The debate over genetically-modified organisms (GMOs) in food has long been a contentious one, spilling over into statewide elections here in the U.S. and in the headquarters of some of the world’s largest international organizations. Proponents of GMO research insist such crops are one way to meet the world’s demand for food as the population is on course to hit 9 billion by 2050. Those opposed to GMO crops say the fact that such research goes beyond conventional plant and animal breeding creates risks ranging from allergens to potential environmental damage. The arguments have resulted in controversies over whether foods containing GMO ingredients (or any such crops used within a product’s supply chain) should be labelled as such.
The European Union has required such labeling for several years, but this has not yet occurred across the pond in the U.S. and Canada. Should GMO labeling be mandatory in the interest of transparency, or is this just a scare tactic to spook consumers while putting yet another burden on businesses?
Now Campbell Soup Co. is wading into the fracas with its recent announcement that the $8.3 billion food giant, which includes brands such as Pepperidge Farm, Prego and Swanson, will now support federal legislation that establishes a standard for GMO labeling. Perhaps even more importantly, Campbell’s says it will withdraw from all organizations that oppose such labeling measures.
This is quite the turnaround for Campbell’s, which reportedly donated $500,000 in 2012 to campaigns against Proposition 37 (a GMO-labeling initiative in California that did not pass after spending most of the year far ahead in the polls). The company says it is cognizant of the fact that as much as 90 percent of the American public supports GMO labeling. And facing market realities, Campbell’s has announced that a federal guideline for such labeling would be far more seamless than trying to meet a patchwork of requirements across states and municipalities. Furthermore, whether or not science favors your stance on GMOs or not, the stubborn fact persists that it is advantageous for a company to be proactive on this issue. With all eyes on Vermont and how its GMO labeling legislation pans out, it is better for Campbell’s to rise above the debate instead of finding itself bogged down within this food fight.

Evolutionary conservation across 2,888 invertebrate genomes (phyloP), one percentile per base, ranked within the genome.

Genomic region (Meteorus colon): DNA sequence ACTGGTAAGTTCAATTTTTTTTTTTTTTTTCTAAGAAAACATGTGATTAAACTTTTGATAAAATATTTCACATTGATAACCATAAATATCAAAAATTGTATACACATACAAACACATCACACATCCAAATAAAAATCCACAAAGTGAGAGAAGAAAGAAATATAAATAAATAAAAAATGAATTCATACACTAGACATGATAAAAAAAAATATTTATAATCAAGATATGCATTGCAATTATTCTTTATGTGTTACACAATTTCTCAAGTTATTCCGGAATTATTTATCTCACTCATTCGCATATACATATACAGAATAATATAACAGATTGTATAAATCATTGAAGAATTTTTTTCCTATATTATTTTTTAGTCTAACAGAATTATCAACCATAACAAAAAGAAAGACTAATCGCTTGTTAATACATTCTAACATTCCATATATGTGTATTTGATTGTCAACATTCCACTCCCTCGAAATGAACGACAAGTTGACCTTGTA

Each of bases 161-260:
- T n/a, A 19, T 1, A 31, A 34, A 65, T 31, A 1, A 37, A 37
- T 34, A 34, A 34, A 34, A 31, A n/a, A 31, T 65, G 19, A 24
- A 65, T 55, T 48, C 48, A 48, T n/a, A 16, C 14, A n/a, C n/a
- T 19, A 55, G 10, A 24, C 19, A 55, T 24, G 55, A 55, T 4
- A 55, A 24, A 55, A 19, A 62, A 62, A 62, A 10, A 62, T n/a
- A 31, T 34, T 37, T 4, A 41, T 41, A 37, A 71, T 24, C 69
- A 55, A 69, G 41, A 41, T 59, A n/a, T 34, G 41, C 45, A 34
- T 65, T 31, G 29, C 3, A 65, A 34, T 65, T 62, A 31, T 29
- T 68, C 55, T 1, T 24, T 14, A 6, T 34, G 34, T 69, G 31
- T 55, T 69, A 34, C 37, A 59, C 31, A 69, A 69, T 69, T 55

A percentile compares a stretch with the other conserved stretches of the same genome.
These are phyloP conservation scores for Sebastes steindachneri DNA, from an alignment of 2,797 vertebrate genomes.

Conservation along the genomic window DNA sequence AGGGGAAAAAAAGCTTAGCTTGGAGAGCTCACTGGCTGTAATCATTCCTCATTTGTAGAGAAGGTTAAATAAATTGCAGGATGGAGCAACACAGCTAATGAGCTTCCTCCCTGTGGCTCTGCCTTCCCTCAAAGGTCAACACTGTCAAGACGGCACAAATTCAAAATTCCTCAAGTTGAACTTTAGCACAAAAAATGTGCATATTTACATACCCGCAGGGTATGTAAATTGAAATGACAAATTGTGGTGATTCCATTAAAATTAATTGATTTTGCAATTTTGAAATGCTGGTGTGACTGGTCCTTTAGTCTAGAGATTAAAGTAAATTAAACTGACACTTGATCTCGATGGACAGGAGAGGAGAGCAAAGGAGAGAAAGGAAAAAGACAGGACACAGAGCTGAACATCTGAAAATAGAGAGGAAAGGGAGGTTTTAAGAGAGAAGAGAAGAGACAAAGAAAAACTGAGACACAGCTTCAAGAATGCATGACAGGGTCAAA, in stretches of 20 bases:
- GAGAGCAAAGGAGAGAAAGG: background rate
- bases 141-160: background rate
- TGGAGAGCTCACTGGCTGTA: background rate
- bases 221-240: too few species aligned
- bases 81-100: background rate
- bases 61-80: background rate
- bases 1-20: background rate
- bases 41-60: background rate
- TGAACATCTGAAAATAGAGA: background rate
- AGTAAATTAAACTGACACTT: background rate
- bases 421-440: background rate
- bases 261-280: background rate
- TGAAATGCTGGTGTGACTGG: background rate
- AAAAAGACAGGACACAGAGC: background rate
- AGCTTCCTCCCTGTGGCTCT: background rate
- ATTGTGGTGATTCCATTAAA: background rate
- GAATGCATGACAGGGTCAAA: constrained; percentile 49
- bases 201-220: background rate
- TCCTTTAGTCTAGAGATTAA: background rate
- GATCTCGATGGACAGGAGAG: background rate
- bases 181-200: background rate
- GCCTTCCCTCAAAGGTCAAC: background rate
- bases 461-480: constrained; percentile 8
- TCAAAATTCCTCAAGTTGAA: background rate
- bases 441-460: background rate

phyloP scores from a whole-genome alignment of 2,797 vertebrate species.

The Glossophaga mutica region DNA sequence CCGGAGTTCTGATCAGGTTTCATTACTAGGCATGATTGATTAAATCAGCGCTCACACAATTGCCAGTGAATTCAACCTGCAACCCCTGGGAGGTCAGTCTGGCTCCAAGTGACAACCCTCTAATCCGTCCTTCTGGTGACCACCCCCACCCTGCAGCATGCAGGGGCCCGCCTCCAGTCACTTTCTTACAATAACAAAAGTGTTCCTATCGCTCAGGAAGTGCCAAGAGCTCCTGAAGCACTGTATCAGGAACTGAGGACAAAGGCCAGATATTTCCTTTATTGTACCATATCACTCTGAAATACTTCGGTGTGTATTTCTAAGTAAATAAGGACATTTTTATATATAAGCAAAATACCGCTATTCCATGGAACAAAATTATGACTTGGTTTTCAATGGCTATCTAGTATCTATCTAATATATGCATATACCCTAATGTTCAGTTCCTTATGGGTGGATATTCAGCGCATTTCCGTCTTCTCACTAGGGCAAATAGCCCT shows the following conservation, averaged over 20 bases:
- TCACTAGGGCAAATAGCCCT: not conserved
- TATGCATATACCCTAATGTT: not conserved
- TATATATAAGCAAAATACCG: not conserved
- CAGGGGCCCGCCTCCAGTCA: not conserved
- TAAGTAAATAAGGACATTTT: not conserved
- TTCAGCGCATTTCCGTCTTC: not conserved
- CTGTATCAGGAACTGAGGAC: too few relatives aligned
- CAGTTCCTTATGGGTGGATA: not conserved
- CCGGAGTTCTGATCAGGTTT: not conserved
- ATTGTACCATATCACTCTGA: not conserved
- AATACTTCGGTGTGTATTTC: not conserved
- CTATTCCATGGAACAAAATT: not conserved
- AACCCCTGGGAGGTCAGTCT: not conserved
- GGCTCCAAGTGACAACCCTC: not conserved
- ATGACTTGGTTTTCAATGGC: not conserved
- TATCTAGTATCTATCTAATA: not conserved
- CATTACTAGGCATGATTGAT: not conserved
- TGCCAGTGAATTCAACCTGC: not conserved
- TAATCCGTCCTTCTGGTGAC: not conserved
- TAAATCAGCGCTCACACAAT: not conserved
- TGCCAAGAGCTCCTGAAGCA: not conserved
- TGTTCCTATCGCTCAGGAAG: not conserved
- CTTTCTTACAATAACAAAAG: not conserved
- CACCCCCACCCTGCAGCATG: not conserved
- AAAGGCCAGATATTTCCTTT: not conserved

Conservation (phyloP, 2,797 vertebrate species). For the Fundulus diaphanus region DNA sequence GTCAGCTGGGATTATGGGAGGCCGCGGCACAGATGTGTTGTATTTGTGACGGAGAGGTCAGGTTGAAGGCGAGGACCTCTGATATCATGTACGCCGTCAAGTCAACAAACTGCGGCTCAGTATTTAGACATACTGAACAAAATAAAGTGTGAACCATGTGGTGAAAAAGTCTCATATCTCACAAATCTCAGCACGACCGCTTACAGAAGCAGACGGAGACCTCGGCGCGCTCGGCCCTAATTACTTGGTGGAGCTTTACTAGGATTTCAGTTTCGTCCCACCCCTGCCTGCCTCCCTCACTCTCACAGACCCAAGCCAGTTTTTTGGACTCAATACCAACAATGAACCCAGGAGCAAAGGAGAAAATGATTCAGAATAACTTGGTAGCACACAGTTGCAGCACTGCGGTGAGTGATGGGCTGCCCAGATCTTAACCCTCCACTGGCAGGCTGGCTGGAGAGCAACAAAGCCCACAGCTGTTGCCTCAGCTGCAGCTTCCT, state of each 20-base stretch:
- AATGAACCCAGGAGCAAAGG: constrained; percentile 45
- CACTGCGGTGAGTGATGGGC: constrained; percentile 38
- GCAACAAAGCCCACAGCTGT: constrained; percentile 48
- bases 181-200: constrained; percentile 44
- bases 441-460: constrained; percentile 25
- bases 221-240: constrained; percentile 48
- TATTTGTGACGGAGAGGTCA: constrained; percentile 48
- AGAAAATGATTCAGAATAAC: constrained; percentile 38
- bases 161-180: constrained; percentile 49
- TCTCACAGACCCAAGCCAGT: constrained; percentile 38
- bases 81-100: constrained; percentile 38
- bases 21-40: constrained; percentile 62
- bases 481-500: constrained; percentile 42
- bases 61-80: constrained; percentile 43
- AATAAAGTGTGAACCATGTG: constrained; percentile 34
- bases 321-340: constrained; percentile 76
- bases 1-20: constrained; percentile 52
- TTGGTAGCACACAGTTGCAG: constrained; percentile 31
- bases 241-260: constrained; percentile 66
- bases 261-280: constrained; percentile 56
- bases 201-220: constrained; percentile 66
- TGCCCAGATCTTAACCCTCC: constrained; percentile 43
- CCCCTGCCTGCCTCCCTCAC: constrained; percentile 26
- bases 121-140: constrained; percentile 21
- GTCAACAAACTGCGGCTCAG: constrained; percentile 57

“We’ve always believed consumers have a right to know what’s in their food,” wrote Dave Stangis, Campbell’s chief sustainability officer, in an email to TriplePundit. “We know that the overwhelming majority of Americans support GMO labeling, and transparency is a critical part of our purpose. That's why we're announcing our support for mandatory national labeling of products that may contain GMOs.”
Compared to many of its competitors, Campbell’s is ahead of the game. While it insists that GMOs are safe and that “technology will play a crucial role in feeding the world,” the company says that it is prepared to go above and beyond Vermont’s pending legislation and label all products sold in the U.S. for any presence of GMO-derived ingredients. The company adds that it will also reach out to the Department of Agriculture and Food and Drug Administration (FDA) about the language it will use on its future packaging.
Campbell’s said the changes in labeling will take from 12 to 18 months to implement. That may be too slow for many anti-GMO activists, but nevertheless, this decision is a huge milestone in the ongoing GMO discussion. While this is a short-term victory for those opposed to GMOs, in the long run this could be a win for those who support the development of such foods — especially if, in the future, we realize the catcalls were based more on hysteria than science.
Image credit: Campbell’s
Leon Kaye has written for TriplePundit since 2010, and became its Executive Editor in 2018. He's based in Fresno, CA, from where he happily explores California’s stellar Central Coast and the national parks in the Sierra Nevadas. He's lived in South Korea, the United Arab Emirates and Uruguay, and has traveled to over 70 countries. He's an alum of the University of Maryland, Baltimore County and the University of Southern California.